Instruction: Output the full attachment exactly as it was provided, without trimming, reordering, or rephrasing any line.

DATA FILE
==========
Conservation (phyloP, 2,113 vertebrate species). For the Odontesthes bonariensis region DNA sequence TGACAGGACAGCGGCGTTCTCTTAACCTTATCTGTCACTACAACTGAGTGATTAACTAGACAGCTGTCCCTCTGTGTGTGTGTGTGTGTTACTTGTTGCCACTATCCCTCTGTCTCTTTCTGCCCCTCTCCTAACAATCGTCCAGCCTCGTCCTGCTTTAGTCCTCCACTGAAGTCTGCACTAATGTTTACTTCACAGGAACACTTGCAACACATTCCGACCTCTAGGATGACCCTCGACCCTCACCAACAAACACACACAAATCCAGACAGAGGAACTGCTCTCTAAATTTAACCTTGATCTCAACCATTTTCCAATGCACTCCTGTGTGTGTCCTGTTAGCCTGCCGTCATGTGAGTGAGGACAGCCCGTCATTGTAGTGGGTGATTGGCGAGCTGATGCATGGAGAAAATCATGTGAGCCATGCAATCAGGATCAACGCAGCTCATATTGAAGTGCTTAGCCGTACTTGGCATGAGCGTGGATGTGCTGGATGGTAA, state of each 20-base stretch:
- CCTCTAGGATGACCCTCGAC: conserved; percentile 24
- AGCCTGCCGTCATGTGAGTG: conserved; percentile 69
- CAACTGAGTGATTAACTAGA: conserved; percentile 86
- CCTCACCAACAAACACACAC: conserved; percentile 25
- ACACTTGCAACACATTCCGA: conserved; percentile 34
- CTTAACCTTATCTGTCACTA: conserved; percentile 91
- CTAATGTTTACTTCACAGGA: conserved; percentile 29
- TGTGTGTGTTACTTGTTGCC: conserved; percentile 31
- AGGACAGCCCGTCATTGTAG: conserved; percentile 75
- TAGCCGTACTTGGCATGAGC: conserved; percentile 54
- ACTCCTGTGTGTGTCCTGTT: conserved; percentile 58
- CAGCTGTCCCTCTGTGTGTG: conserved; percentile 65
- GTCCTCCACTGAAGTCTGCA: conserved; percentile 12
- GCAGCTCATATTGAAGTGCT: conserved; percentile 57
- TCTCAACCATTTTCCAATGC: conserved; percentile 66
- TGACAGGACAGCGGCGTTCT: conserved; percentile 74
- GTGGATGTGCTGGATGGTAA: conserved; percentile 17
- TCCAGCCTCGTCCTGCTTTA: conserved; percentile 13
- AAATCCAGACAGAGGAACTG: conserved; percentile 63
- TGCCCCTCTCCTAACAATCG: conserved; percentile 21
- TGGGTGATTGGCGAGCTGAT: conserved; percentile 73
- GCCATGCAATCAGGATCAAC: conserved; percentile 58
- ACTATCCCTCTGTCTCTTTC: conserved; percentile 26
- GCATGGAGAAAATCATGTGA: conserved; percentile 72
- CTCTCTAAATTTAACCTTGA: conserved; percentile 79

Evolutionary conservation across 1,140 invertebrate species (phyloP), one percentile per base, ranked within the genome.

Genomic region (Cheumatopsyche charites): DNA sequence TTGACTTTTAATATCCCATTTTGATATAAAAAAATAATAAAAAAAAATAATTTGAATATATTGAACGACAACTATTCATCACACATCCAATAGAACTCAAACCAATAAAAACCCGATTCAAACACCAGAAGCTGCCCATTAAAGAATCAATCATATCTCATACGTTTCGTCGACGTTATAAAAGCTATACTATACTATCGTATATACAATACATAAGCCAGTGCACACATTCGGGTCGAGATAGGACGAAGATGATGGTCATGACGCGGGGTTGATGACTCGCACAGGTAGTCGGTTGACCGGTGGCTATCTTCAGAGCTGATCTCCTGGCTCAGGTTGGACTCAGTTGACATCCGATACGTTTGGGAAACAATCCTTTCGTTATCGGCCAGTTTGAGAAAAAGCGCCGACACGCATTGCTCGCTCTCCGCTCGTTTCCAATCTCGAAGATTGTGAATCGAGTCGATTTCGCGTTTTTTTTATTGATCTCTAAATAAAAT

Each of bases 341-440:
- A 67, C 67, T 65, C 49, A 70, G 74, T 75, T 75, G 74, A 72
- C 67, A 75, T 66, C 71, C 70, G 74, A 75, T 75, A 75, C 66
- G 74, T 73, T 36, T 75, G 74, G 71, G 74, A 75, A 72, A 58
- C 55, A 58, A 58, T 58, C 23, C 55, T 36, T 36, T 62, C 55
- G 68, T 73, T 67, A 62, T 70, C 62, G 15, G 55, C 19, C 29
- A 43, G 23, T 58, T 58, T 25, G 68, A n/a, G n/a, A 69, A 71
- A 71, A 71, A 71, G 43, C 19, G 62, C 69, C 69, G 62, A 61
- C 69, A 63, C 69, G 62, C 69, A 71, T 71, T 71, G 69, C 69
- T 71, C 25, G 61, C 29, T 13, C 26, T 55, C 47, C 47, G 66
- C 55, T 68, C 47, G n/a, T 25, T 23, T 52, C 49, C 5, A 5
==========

Conservation (phyloP, 2,113 vertebrate species). For the Odontesthes bonariensis region DNA sequence TGACAGGACAGCGGCGTTCTCTTAACCTTATCTGTCACTACAACTGAGTGATTAACTAGACAGCTGTCCCTCTGTGTGTGTGTGTGTGTTACTTGTTGCCACTATCCCTCTGTCTCTTTCTGCCCCTCTCCTAACAATCGTCCAGCCTCGTCCTGCTTTAGTCCTCCACTGAAGTCTGCACTAATGTTTACTTCACAGGAACACTTGCAACACATTCCGACCTCTAGGATGACCCTCGACCCTCACCAACAAACACACACAAATCCAGACAGAGGAACTGCTCTCTAAATTTAACCTTGATCTCAACCATTTTCCAATGCACTCCTGTGTGTGTCCTGTTAGCCTGCCGTCATGTGAGTGAGGACAGCCCGTCATTGTAGTGGGTGATTGGCGAGCTGATGCATGGAGAAAATCATGTGAGCCATGCAATCAGGATCAACGCAGCTCATATTGAAGTGCTTAGCCGTACTTGGCATGAGCGTGGATGTGCTGGATGGTAA, state of each 20-base stretch:
- CCTCTAGGATGACCCTCGAC: conserved; percentile 24
- AGCCTGCCGTCATGTGAGTG: conserved; percentile 69
- CAACTGAGTGATTAACTAGA: conserved; percentile 86
- CCTCACCAACAAACACACAC: conserved; percentile 25
- ACACTTGCAACACATTCCGA: conserved; percentile 34
- CTTAACCTTATCTGTCACTA: conserved; percentile 91
- CTAATGTTTACTTCACAGGA: conserved; percentile 29
- TGTGTGTGTTACTTGTTGCC: conserved; percentile 31
- AGGACAGCCCGTCATTGTAG: conserved; percentile 75
- TAGCCGTACTTGGCATGAGC: conserved; percentile 54
- ACTCCTGTGTGTGTCCTGTT: conserved; percentile 58
- CAGCTGTCCCTCTGTGTGTG: conserved; percentile 65
- GTCCTCCACTGAAGTCTGCA: conserved; percentile 12
- GCAGCTCATATTGAAGTGCT: conserved; percentile 57
- TCTCAACCATTTTCCAATGC: conserved; percentile 66
- TGACAGGACAGCGGCGTTCT: conserved; percentile 74
- GTGGATGTGCTGGATGGTAA: conserved; percentile 17
- TCCAGCCTCGTCCTGCTTTA: conserved; percentile 13
- AAATCCAGACAGAGGAACTG: conserved; percentile 63
- TGCCCCTCTCCTAACAATCG: conserved; percentile 21
- TGGGTGATTGGCGAGCTGAT: conserved; percentile 73
- GCCATGCAATCAGGATCAAC: conserved; percentile 58
- ACTATCCCTCTGTCTCTTTC: conserved; percentile 26
- GCATGGAGAAAATCATGTGA: conserved; percentile 72
- CTCTCTAAATTTAACCTTGA: conserved; percentile 79

Evolutionary conservation across 1,140 invertebrate species (phyloP), one percentile per base, ranked within the genome.

Genomic region (Cheumatopsyche charites): DNA sequence TTGACTTTTAATATCCCATTTTGATATAAAAAAATAATAAAAAAAAATAATTTGAATATATTGAACGACAACTATTCATCACACATCCAATAGAACTCAAACCAATAAAAACCCGATTCAAACACCAGAAGCTGCCCATTAAAGAATCAATCATATCTCATACGTTTCGTCGACGTTATAAAAGCTATACTATACTATCGTATATACAATACATAAGCCAGTGCACACATTCGGGTCGAGATAGGACGAAGATGATGGTCATGACGCGGGGTTGATGACTCGCACAGGTAGTCGGTTGACCGGTGGCTATCTTCAGAGCTGATCTCCTGGCTCAGGTTGGACTCAGTTGACATCCGATACGTTTGGGAAACAATCCTTTCGTTATCGGCCAGTTTGAGAAAAAGCGCCGACACGCATTGCTCGCTCTCCGCTCGTTTCCAATCTCGAAGATTGTGAATCGAGTCGATTTCGCGTTTTTTTTATTGATCTCTAAATAAAAT

Each of bases 341-440:
- A 67, C 67, T 65, C 49, A 70, G 74, T 75, T 75, G 74, A 72
- C 67, A 75, T 66, C 71, C 70, G 74, A 75, T 75, A 75, C 66
- G 74, T 73, T 36, T 75, G 74, G 71, G 74, A 75, A 72, A 58
- C 55, A 58, A 58, T 58, C 23, C 55, T 36, T 36, T 62, C 55
- G 68, T 73, T 67, A 62, T 70, C 62, G 15, G 55, C 19, C 29
- A 43, G 23, T 58, T 58, T 25, G 68, A n/a, G n/a, A 69, A 71
- A 71, A 71, A 71, G 43, C 19, G 62, C 69, C 69, G 62, A 61
- C 69, A 63, C 69, G 62, C 69, A 71, T 71, T 71, G 69, C 69
- T 71, C 25, G 61, C 29, T 13, C 26, T 55, C 47, C 47, G 66
- C 55, T 68, C 47, G n/a, T 25, T 23, T 52, C 49, C 5, A 5